[FOM] Dual of Dedekind-infiniteness.

Larry Stout lstout at iwu.edu
Mon Oct 8 16:13:15 EDT 2007

You've assumed that "finite" means isomorphic to a finite cardinal.   
That only makes sense if you have a pre-existing notion of natural  
number.  In the absence of the axiom of choice several of the common  
definitions of finite do not agree with the notion of cardinal  
finite.  Certainly if the underlying logic you work in is not  
classical (for instance, if you are working in a topos where the  
logic is intuitionistic and you usually do not have the axiom of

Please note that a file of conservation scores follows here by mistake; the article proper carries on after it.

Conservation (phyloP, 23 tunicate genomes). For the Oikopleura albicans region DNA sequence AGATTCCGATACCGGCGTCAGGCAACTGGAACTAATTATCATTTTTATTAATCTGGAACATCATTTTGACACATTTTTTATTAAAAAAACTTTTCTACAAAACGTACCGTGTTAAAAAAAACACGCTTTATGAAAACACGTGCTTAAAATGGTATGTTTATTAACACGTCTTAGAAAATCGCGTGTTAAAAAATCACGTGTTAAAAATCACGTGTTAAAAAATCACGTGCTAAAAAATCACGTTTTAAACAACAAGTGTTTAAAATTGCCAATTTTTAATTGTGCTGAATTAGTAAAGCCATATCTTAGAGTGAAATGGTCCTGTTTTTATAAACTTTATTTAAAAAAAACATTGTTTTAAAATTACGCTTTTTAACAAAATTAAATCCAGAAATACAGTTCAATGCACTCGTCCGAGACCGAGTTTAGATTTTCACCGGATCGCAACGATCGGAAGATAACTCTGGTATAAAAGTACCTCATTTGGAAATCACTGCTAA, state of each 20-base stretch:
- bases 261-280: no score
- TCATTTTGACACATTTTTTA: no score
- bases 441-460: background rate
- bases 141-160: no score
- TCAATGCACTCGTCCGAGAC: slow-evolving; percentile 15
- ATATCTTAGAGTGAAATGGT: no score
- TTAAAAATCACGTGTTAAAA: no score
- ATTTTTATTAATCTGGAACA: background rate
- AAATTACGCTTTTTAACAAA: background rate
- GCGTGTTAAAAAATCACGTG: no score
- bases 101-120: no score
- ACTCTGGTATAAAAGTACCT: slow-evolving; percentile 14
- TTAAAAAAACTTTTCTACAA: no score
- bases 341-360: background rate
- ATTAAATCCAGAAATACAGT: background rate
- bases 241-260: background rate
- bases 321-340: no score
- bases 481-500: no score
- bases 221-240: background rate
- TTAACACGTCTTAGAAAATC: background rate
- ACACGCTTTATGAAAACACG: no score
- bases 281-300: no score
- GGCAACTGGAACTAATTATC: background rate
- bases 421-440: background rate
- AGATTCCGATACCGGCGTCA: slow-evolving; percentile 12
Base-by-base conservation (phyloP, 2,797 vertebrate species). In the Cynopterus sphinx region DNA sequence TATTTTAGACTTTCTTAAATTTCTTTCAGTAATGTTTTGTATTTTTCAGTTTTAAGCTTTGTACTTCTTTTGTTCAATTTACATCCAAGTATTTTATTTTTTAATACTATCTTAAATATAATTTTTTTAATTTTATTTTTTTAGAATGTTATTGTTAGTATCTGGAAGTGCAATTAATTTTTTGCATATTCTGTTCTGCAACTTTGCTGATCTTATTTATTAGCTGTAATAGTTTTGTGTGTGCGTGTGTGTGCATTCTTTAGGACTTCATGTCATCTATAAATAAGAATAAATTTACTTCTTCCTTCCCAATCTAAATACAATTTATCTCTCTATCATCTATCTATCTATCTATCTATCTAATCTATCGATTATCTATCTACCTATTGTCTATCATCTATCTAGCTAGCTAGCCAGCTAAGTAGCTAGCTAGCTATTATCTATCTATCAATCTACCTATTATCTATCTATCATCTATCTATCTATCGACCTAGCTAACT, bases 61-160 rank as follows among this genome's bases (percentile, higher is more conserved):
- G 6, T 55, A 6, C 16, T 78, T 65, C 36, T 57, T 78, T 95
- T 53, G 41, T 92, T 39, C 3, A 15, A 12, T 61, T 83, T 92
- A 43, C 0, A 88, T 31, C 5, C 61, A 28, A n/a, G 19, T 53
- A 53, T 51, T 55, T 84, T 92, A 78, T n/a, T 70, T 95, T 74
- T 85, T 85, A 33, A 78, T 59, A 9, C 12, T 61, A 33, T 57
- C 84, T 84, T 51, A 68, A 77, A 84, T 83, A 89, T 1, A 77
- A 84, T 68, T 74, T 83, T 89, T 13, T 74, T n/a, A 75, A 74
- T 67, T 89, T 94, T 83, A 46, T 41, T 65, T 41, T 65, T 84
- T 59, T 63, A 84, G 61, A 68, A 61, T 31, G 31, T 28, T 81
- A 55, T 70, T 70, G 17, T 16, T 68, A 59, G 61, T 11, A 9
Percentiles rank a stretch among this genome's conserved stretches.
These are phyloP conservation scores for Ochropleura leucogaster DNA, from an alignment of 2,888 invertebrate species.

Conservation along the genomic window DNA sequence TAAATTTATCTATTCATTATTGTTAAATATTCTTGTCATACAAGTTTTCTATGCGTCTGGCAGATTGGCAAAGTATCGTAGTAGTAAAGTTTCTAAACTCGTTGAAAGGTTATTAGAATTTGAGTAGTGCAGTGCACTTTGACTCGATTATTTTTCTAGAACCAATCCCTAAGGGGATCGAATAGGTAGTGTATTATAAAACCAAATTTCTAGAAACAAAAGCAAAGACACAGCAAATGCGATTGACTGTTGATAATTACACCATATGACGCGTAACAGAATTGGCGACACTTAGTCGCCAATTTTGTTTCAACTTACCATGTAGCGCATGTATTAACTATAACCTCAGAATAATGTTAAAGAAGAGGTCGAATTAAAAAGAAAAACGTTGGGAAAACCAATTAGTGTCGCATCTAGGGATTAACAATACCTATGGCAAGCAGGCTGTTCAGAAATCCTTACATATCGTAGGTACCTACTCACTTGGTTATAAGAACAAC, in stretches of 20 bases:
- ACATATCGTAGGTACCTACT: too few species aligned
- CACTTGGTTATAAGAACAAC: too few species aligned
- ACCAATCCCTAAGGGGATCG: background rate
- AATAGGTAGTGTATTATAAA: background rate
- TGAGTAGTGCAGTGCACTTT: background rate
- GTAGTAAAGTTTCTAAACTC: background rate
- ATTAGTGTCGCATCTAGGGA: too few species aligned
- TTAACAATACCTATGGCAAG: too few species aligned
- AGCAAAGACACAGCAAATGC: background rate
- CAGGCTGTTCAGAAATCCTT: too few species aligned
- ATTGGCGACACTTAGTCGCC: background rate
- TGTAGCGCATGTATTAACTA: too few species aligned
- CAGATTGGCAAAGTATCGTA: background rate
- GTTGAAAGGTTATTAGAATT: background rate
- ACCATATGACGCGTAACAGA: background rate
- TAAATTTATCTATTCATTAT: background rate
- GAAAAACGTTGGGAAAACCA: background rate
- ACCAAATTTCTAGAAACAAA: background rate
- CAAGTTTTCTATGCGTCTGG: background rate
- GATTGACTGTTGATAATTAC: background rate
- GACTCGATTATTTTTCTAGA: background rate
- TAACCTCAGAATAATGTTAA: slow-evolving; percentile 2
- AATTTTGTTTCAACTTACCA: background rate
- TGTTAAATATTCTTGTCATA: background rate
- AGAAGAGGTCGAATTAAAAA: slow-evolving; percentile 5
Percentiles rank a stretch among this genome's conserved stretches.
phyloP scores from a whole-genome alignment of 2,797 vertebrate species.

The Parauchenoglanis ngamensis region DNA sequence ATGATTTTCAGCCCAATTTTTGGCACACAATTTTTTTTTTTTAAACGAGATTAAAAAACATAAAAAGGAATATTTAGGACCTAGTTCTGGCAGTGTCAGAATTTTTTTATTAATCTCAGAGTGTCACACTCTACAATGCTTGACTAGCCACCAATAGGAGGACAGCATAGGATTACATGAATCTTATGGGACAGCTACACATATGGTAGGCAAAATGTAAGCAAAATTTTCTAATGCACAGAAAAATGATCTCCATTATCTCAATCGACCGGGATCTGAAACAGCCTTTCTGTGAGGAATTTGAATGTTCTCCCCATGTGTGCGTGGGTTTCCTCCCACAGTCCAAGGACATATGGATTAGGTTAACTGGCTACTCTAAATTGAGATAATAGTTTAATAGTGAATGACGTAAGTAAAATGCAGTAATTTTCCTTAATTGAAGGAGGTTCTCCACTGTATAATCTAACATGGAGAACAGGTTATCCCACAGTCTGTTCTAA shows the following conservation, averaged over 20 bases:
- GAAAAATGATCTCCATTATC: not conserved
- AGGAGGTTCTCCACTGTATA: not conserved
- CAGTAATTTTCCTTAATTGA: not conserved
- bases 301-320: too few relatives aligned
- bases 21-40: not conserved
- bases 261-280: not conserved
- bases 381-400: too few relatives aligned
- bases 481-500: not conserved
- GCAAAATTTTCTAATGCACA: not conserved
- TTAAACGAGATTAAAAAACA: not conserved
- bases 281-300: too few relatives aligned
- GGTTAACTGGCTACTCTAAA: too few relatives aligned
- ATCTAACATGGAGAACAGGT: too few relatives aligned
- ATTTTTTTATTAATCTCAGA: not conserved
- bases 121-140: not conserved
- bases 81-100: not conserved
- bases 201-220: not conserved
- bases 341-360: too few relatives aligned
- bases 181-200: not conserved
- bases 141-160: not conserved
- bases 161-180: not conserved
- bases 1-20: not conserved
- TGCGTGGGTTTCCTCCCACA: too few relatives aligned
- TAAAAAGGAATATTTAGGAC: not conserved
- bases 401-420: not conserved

choice) there are even more different notions of finite.

I would think that the notion of finite set is more basic than the  
notion of natural number-- the natural numbers form the skeleton of  
the category of finite sets, so different notions of finite should  
give rise to different notions of natural number.

L.N. Stout

On Oct 8, 2007, at 11:40 AM, Alex Blum wrote:

> Lawrence Stout wrote:
>> In general, nailing down what "finite" means can be very difficult.
> No doubt if one wants to include 'finite being', ' finite universe'  
> etc.
> But why would there be a problem with  'finite number'? For isn' t a
> number finite iff it is an integer? And  a number of items is  
> finite iff
> its number is an integer.
> Alex Blum
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